|B is for Bookmap and Beat sheet|
A beat sheet looks like an outline. A bookmap looks like an outline too. The difference between the two is how and why you use them.
Beat sheet: I look at this as a roadmap for my manuscript. I create it before I sit down to write page one, and it can vary in degree of detail. There are two layers in this process for me. First I open up my blank template in word-
Template? Ah! The horror!
Wait a second. The template basically includes what happens, the big moments that all my threads work toward. What I do with the story to get to those places depends on what happens at the keyboard in my drafting stage. A beat sheet keeps me on track, keeps me focused on the point of the story so I don't go off in a tangent, unless I want to...
Step two: Take the outline to the storyboard in Scrivener. This is where scenes start to pop out for me. (I lie. The first scene is already in my head when I come up with a main character. That step is before any of this outlining. Sorry for the tangent.) I make little notes on the research I'm doing for the story - or big notes, depending on the subject. These notes are reminders. For example, the saffron crocus is a fall blooming flower:Make sure the scene is set in late August.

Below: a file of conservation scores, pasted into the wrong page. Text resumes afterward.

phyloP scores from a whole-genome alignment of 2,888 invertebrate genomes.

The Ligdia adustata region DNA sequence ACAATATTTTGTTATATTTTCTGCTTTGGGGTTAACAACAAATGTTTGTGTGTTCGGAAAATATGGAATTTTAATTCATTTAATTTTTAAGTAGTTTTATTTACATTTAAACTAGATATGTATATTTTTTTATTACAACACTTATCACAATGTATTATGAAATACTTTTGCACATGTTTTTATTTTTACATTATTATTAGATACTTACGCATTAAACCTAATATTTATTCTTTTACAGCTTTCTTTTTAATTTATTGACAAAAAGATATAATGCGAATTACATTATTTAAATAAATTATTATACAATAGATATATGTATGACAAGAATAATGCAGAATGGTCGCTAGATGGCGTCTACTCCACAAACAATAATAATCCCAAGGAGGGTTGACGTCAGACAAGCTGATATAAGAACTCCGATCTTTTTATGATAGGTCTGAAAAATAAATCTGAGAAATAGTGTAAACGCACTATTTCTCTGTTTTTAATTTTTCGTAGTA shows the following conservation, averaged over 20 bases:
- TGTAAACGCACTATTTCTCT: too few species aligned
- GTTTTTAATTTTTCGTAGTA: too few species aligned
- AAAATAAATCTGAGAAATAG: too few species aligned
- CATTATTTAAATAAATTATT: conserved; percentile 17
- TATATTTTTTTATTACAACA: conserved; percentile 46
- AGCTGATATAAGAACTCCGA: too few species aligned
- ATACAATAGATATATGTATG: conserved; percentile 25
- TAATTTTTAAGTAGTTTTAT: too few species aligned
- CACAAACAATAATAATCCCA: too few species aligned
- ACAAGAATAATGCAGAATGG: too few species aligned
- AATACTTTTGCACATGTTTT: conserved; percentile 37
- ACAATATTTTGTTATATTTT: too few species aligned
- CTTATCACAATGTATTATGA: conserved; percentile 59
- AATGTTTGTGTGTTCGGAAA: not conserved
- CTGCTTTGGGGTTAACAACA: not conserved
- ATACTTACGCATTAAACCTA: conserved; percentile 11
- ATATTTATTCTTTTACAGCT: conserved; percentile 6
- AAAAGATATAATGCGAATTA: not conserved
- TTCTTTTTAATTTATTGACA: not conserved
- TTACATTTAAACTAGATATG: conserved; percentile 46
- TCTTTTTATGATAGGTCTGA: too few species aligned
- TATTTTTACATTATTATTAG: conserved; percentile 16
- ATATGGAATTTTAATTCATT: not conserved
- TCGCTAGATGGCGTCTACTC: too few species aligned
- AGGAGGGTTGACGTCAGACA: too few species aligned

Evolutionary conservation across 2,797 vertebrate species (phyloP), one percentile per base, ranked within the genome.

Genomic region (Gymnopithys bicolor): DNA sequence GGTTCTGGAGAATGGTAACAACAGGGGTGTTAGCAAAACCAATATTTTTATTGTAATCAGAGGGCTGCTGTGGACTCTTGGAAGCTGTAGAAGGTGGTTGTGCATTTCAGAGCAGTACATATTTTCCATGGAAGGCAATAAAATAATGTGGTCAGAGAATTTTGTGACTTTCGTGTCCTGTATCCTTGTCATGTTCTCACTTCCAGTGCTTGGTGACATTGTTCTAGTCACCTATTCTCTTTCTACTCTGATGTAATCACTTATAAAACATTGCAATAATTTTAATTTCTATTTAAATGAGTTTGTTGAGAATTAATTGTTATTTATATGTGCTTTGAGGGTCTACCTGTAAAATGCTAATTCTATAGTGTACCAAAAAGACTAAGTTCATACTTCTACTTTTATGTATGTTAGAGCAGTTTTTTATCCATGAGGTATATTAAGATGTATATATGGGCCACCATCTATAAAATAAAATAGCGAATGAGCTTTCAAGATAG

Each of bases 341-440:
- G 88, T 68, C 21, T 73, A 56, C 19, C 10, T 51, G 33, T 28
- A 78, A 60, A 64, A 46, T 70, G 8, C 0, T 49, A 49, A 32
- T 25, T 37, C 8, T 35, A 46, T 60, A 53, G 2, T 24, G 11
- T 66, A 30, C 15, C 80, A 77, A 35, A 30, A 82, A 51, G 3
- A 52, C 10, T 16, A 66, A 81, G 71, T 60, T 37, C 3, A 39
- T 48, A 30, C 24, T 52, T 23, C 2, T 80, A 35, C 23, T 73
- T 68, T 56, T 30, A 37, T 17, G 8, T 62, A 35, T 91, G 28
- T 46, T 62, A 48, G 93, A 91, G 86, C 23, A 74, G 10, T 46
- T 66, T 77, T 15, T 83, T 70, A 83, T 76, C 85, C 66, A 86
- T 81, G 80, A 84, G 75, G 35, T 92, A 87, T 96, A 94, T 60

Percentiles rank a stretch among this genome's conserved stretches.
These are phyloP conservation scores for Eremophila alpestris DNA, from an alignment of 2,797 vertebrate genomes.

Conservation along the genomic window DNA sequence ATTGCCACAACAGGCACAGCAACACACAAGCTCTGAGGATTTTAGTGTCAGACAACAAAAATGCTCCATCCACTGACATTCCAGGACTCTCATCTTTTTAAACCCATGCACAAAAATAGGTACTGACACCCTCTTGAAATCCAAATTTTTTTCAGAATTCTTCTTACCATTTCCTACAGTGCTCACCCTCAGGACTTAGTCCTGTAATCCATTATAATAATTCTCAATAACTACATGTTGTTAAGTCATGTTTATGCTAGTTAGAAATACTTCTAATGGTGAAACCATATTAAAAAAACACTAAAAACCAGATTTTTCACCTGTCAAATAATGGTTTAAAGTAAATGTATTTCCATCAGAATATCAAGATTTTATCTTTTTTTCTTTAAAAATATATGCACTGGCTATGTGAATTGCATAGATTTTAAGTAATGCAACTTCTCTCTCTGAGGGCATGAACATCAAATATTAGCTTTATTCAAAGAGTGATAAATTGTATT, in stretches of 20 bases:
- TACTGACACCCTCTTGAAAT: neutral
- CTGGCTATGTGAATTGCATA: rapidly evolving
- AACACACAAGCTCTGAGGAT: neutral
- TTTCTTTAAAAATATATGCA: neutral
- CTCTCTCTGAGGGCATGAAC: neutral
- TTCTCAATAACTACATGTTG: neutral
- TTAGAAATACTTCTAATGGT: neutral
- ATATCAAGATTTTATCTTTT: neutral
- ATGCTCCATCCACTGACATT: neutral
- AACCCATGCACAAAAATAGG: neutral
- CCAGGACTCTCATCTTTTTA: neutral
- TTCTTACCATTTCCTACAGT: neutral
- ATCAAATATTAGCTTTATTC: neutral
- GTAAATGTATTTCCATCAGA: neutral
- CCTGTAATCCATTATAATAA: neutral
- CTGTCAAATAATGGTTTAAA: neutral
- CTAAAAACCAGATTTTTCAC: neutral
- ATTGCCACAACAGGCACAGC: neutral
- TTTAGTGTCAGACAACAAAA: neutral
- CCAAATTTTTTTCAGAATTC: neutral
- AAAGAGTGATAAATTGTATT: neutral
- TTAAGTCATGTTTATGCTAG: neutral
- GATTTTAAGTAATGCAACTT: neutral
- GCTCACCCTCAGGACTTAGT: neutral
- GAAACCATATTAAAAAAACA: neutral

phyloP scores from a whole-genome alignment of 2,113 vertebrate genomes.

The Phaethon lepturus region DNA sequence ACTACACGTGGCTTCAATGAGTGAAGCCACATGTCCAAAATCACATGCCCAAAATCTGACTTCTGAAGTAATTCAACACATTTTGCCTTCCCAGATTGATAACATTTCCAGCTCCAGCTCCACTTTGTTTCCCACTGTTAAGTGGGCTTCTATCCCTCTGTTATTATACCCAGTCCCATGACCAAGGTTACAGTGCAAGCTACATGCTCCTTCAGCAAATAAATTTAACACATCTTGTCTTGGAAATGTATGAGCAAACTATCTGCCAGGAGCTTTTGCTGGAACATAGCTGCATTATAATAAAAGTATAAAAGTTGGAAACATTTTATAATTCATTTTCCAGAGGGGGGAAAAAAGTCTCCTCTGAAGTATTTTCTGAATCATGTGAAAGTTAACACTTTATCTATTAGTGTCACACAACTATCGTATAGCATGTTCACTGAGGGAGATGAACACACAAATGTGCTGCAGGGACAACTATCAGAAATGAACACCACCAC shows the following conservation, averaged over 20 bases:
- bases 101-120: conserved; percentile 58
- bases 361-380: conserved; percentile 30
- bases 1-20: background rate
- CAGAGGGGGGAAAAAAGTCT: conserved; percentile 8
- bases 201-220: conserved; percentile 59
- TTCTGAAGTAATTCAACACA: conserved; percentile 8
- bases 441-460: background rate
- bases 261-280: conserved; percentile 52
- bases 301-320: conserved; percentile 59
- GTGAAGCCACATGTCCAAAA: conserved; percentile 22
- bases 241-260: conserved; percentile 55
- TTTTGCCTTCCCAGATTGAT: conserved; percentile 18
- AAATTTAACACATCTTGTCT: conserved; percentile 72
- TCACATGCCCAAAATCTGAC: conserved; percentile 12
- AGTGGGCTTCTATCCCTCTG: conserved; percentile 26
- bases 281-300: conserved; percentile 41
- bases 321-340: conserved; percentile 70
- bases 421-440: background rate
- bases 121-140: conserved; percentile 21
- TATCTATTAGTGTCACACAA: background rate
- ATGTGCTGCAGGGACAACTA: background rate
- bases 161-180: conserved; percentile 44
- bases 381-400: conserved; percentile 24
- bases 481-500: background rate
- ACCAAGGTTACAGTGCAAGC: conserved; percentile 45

Next I sit down and work on expanding the beats, grouping them to create chapters with a clear arc. Then I draft.
Bookmap: This is new and exciting to me. I just learned how to do it in an SCBWI Master Class with Cheryl Klein, and I recommend finding a class near you. I can't tell you all the secrets, because what I learned is her intellectual property, but the core idea is a basic one:
Deconstruct your manuscript into scenes, and make sure each scene is working toward the goal.
Remember I mentioned tangents? Well, even with a beat sheet, there are a bunch of things that can go wrong on the way to a finished first draft. At least for me, anyway.
The bookmap helps me notice redundancy, points out weak scenes, and overall helps me distill the big picture again - the why it happens.
I think the bookmap is an important step because my characters have usually modified the "why" since I sat down to write the beat sheet. Looking at each scene again in detail also triggers my inner editor: This is clearly what the character needs to say/do vs where I left off in the draft.
Now. Back to work. Butt in Chair, Hands on Keyboard!